Excel 2013 & 2016: Financial Functions

Updated 2013.08.07

·
To learn how to determine the payment on a loan
using the **PMT(****)** function.

·
To learn how to use the **FV(****)**
function to determine how much money you will have in the future.

·
To learn how to use the **PV(****)**
function to figure out much money you need to have right now if you want to
reach a given savings goal.

·
To learn how to use the **RATE(****)**
function to determine what interest rate you are paying.

·
To learn how to use the **NPER(****)**
function to determine how long it will take to pay off a loan.

Microsoft page: Building Formulas Faster

Excel is often used for financial calculations. Excel has a number of built-in financial functions. We will look at five of the most useful ones:

· FV()

· PMT()

· PV()

· RATE()

· NPER()

Each financial function __uses the other four values as its
arguments__. The arguments used in the financial functions are:

**FV** is the future value of the investment. If you are
paying off a loan, you want the future value (amount you owe at the end of the loan)
to be 0. If you are adding to a savings account, this is the desired savings
goal.

** PMT** is the regular amount that is paid when
repaying a loan

**PV** is the amount of the investment today. When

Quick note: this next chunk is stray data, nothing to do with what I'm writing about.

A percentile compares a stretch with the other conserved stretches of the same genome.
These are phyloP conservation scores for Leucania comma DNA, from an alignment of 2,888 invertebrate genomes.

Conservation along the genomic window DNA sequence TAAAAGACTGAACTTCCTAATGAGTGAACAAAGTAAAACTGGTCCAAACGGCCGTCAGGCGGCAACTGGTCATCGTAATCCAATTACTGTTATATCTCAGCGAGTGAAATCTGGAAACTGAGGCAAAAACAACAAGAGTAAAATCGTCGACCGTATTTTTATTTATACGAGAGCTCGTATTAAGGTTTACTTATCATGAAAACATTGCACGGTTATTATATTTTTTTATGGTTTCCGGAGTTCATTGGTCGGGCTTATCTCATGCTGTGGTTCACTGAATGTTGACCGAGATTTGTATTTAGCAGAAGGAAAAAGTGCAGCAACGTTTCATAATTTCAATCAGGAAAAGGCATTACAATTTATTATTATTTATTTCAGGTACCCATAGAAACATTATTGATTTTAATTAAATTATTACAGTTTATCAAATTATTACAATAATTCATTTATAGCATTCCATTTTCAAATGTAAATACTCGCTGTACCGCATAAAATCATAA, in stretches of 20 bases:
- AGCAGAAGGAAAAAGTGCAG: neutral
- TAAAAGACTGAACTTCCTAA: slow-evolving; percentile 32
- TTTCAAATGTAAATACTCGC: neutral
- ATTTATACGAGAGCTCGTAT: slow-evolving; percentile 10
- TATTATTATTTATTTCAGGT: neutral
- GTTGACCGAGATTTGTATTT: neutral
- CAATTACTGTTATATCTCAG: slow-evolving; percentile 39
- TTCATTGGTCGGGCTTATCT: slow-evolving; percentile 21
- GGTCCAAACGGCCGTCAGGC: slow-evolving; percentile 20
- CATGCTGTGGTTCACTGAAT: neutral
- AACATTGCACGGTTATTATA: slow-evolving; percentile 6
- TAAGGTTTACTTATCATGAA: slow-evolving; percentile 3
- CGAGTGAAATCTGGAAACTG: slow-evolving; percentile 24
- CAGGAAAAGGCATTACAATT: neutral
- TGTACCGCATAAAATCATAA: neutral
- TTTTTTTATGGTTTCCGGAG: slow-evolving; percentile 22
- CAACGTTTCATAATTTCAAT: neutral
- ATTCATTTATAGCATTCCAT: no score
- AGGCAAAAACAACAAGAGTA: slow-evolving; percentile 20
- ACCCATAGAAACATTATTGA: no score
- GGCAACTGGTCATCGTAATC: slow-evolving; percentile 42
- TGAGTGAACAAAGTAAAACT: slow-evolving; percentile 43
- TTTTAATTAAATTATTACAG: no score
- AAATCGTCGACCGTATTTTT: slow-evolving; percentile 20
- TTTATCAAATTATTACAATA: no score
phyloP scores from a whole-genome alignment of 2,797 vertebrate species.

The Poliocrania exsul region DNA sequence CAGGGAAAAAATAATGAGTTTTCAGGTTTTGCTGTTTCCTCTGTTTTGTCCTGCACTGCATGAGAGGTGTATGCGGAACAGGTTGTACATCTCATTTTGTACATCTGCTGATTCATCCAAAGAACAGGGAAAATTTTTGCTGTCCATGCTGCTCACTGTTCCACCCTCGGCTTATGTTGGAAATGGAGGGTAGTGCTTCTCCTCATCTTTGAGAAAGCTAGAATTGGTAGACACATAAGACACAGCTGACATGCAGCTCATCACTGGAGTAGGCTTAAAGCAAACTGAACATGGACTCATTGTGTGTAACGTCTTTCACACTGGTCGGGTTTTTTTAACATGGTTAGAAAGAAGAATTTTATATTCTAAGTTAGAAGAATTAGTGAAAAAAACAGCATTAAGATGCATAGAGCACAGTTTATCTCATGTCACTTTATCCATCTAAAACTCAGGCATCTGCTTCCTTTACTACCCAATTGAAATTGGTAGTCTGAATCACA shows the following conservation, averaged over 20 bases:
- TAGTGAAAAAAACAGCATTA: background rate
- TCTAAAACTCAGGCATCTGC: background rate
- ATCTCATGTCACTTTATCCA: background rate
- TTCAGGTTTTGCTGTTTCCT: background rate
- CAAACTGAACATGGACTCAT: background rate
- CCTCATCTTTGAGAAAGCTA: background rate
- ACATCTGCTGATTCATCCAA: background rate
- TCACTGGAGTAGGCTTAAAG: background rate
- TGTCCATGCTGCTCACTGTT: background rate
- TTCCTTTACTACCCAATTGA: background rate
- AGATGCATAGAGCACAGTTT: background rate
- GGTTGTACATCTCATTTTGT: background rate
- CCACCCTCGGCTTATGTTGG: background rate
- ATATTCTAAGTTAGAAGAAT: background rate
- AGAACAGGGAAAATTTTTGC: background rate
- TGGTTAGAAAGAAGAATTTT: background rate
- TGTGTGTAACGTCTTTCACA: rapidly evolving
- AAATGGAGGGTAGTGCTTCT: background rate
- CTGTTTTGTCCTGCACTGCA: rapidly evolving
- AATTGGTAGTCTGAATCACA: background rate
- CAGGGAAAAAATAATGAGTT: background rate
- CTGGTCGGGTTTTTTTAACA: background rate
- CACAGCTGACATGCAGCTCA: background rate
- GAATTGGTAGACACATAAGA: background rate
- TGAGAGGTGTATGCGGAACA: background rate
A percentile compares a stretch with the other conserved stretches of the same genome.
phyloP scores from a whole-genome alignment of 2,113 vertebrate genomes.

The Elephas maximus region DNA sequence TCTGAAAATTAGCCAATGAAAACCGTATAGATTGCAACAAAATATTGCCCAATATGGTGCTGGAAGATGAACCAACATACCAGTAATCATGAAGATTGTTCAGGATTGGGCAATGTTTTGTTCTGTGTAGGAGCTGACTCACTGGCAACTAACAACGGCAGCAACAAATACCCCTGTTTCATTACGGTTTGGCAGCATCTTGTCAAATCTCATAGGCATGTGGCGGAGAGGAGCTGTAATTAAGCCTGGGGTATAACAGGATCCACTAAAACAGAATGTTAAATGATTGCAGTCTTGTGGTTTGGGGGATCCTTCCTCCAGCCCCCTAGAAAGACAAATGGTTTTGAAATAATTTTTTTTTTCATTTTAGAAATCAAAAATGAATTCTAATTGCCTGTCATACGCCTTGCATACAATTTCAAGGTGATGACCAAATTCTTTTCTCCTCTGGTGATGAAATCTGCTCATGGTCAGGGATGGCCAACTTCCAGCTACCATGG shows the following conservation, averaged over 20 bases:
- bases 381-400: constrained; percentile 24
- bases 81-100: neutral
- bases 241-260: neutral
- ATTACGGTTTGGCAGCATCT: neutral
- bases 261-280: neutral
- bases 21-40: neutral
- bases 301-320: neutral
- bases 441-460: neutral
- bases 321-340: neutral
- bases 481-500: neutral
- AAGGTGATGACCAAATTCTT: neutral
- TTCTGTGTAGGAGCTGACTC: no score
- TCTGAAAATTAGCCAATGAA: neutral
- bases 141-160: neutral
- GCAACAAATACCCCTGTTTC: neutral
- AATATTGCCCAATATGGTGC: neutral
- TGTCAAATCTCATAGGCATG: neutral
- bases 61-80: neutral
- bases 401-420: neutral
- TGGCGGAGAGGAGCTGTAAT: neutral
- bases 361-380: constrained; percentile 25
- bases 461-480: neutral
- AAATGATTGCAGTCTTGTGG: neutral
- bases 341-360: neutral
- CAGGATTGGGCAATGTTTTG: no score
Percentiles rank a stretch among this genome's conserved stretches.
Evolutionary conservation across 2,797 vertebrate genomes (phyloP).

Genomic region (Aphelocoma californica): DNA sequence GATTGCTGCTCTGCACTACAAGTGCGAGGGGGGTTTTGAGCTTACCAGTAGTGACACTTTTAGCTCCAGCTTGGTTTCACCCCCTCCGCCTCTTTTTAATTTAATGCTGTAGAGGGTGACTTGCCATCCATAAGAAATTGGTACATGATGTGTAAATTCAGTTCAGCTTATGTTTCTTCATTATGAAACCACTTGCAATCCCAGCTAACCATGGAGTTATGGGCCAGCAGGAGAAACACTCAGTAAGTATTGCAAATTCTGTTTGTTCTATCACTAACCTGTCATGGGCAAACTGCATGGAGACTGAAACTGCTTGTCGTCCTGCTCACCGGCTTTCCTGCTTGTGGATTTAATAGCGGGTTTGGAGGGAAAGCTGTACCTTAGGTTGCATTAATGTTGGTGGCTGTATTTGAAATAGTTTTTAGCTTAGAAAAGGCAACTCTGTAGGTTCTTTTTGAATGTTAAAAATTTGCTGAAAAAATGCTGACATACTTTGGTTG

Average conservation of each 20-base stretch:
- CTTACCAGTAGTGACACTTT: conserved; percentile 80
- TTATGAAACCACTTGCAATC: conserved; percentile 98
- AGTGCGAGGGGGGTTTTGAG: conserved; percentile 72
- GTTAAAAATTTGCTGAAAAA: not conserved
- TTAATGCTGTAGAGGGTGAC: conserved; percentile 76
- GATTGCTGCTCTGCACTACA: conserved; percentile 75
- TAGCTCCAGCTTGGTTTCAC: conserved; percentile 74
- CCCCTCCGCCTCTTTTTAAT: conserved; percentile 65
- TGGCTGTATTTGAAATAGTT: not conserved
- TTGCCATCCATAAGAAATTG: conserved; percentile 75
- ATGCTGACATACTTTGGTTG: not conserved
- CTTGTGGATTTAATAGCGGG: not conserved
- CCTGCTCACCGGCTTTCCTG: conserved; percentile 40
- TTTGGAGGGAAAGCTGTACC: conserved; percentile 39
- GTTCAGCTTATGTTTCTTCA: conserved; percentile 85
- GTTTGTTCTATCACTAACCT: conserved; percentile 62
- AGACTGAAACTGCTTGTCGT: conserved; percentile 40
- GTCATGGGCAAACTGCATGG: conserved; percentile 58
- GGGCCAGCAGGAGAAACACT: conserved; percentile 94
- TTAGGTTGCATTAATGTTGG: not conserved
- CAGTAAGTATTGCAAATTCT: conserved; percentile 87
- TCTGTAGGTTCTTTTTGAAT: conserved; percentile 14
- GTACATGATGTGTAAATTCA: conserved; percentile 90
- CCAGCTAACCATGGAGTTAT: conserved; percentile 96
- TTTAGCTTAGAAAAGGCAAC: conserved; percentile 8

borrowing money, the present value is the amount of the loan, also called the *principal*
and is a __positive__ number. When adding to a savings account, this is the
initial balance in the savings account, and is a __negative__ number.

**RATE** is the interest rate **per period** for the investment.
While interest rates are normally quoted as annual rates, all of the financial
functions depend on a **per-period interest rate**. If payments are annual,
the rate does not need to be modified. If payments are semiannual, divide the
annual rate by 2. If payments are quarterly, divide the annual rate by 4. And
if payments are monthly, divide the annual rate by 12.

**NPER** is the total number of periods for the
investment. Usually you will be given the number of years and the number of
payments per year. These two numbers must be multiplied together to determine
the number of periods. If payments are semiannual, multiply years by 2 to get
the number of payment. If payments are quarterly, multiply years by 4 to get
the number of payments. And if payments are monthly, multiply years by 12 to
get the number of payments.

**TYPE** is the number 0 (zero) or 1 and indicates when
payments are due. Zero (or omitted) means at the end of the period, 1 indicates
the beginning of the period.